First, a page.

Abolishing routine HIV prosecutions urged
Failing to disclose HIV status should not be prosecuted criminally as a matter of routine because it poses a barrier to receiving proper care, says an article published Monday in the Canadian Medical Association Journal.
Experts with the British Columbia Centre for Excellence in HIV/AIDS argue that too many Canadians are being prosecuted for failing to disclose their HIV status and exposing their partners to the virus that causes AIDS. "Canada now ranks among the world leaders in the rate of such prosecutions," they write.
“While some aspects of this case may well deserve a full and fair prosecution, there is no evidence that criminal prosecutions for HIV-nondisclosure protect individuals from infection.”
The authors believe that if HIV prosecutions were to cease - except in cases where people have deliberately and callously infected others to inflict harm - more HIV-positive individuals would come forward, get tested and begin therapy.
"Criminalization of HIV exposure stigmatizes and discourages access to HIV education, testing and treatment. And because antiretroviral therapy has become very advanced, it would effectively almost eliminate the risk of HIV transmission from person to person."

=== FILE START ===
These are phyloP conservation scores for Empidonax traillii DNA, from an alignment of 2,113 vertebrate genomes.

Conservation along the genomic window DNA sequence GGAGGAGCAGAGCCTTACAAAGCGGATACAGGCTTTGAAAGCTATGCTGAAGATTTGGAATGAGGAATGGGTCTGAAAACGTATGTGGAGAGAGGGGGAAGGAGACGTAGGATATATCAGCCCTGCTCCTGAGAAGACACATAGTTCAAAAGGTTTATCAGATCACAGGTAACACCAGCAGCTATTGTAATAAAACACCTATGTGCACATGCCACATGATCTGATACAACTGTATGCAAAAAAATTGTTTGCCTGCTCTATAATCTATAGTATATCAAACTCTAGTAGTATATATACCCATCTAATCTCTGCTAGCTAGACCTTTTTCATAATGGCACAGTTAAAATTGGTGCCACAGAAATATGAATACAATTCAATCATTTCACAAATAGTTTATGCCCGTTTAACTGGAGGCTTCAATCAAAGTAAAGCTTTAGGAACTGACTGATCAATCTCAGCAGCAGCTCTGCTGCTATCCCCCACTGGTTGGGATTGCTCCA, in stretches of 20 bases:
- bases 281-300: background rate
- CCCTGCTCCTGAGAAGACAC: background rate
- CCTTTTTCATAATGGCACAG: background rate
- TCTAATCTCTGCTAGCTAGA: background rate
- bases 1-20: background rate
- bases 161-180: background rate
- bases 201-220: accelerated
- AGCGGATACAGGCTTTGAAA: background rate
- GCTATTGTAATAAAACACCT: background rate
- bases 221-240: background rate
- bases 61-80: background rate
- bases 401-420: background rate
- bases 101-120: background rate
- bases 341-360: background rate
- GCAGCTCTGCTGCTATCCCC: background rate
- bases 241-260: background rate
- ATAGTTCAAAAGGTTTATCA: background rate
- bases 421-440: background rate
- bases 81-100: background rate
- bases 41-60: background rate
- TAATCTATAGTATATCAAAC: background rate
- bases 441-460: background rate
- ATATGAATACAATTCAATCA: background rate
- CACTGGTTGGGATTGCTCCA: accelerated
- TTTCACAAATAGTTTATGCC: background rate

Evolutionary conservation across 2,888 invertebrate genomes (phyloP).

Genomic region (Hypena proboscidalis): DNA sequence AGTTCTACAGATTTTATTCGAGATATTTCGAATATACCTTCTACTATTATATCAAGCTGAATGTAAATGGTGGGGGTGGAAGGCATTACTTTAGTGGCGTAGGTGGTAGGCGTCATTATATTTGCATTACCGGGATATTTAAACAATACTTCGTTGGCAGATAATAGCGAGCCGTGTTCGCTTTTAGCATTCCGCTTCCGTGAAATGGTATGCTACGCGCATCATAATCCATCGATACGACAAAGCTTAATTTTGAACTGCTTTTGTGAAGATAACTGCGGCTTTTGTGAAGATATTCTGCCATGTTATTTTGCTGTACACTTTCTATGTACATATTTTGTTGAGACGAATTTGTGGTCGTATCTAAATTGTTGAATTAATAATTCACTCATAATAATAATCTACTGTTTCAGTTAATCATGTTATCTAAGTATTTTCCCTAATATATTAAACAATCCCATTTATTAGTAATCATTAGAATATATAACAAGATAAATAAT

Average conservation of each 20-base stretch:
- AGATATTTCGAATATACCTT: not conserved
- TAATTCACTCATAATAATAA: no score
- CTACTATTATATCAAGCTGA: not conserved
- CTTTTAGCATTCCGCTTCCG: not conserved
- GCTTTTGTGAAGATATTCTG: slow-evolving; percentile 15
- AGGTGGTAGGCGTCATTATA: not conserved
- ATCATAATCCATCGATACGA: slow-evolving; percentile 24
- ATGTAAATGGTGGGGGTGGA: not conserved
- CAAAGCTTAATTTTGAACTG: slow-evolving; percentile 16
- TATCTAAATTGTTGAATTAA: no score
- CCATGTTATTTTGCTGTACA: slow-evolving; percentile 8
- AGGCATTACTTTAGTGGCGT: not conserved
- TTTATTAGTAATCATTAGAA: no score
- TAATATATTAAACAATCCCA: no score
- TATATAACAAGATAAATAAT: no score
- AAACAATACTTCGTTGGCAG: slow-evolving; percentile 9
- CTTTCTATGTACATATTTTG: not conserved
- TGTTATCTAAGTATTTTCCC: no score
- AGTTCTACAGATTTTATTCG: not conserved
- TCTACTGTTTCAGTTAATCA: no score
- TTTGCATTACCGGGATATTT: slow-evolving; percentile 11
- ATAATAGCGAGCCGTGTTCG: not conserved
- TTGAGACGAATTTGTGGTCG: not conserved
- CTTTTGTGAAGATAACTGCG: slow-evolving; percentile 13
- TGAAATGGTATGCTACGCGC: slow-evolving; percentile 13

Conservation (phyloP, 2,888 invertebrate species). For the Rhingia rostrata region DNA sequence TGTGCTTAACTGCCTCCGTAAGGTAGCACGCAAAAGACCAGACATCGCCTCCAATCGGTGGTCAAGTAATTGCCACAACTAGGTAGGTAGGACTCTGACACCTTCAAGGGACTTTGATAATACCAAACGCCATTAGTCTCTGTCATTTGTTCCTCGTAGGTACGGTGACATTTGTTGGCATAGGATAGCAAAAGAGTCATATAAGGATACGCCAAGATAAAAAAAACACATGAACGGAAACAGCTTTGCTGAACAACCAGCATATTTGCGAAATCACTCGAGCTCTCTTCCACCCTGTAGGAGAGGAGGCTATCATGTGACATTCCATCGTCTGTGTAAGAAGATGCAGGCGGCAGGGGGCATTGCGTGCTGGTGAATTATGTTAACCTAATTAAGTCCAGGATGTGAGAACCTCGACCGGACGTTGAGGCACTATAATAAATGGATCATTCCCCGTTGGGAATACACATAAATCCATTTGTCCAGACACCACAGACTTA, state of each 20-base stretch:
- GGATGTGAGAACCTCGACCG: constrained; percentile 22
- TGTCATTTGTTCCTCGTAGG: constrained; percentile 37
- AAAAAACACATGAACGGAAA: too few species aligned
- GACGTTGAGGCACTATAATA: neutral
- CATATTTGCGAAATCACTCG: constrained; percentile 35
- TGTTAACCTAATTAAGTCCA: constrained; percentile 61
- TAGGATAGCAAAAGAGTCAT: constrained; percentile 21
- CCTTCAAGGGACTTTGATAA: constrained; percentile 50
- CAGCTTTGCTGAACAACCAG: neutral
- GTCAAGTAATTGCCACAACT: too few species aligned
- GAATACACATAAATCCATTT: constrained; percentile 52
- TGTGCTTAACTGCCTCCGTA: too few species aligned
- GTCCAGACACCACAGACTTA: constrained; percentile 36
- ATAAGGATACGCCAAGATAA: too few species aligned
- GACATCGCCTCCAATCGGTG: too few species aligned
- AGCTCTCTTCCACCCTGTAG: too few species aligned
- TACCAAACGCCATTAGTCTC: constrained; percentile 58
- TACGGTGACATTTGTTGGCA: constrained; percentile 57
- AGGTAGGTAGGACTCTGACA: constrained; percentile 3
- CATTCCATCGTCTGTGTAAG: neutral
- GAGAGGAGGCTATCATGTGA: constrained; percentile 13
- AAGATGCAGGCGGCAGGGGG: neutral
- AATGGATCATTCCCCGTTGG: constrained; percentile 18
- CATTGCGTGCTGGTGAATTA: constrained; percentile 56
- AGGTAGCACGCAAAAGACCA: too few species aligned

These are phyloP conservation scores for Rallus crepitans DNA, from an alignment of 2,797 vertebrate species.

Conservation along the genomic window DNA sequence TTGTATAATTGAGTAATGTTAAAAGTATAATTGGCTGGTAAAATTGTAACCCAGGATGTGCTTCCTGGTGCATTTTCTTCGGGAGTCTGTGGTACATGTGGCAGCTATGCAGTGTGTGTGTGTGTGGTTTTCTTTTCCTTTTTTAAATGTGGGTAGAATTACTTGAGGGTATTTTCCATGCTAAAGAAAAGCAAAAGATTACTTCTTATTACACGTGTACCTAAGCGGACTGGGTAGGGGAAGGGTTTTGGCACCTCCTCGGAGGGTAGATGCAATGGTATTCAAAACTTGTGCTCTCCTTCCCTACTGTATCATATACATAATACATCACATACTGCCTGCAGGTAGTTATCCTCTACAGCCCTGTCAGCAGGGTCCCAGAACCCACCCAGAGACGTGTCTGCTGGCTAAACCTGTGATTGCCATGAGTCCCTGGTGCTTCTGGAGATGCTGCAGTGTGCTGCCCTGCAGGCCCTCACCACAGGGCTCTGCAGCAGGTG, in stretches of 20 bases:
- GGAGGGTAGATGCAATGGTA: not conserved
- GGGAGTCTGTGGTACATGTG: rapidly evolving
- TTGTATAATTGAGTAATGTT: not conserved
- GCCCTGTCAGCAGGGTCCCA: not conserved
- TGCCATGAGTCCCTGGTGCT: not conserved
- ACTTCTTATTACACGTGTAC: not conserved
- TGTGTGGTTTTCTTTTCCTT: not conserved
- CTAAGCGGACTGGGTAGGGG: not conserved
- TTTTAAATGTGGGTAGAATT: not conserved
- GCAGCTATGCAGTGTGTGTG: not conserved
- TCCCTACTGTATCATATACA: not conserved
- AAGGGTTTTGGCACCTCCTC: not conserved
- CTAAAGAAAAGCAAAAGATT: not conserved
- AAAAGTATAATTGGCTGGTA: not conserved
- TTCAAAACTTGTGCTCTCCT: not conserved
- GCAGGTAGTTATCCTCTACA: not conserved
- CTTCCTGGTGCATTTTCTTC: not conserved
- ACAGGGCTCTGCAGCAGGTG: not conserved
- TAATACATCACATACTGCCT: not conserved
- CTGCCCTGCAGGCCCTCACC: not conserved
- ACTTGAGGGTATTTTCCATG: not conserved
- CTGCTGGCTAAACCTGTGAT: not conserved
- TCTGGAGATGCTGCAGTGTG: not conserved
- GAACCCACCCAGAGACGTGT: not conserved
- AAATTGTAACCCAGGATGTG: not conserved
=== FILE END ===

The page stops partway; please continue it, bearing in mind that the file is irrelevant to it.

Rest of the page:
Highly active antiretroviral therapy (HAART), has dramatically transformed HIV treatment and prevention. "More recently, it has become clear that as HAART drives the HIV viral load in blood to undetectable levels, the HIV viral load in semen and cervicovaginal fluid also becomes undetectable," reads the article. It cites a recent randomized trial that found a 96 per cent decrease in the risk of HIV transmission when HAART was begun immediately after diagnosis.
The authors believe that in order to remove the stigma of HIV, routine prosecutions need to be abolished, people at high risk of HIV should be encouraged to get tested, and treatment should be initiated immediately with HAART. "The Criminal Code should not further stigmatize or discriminate against those living with HIV," they write.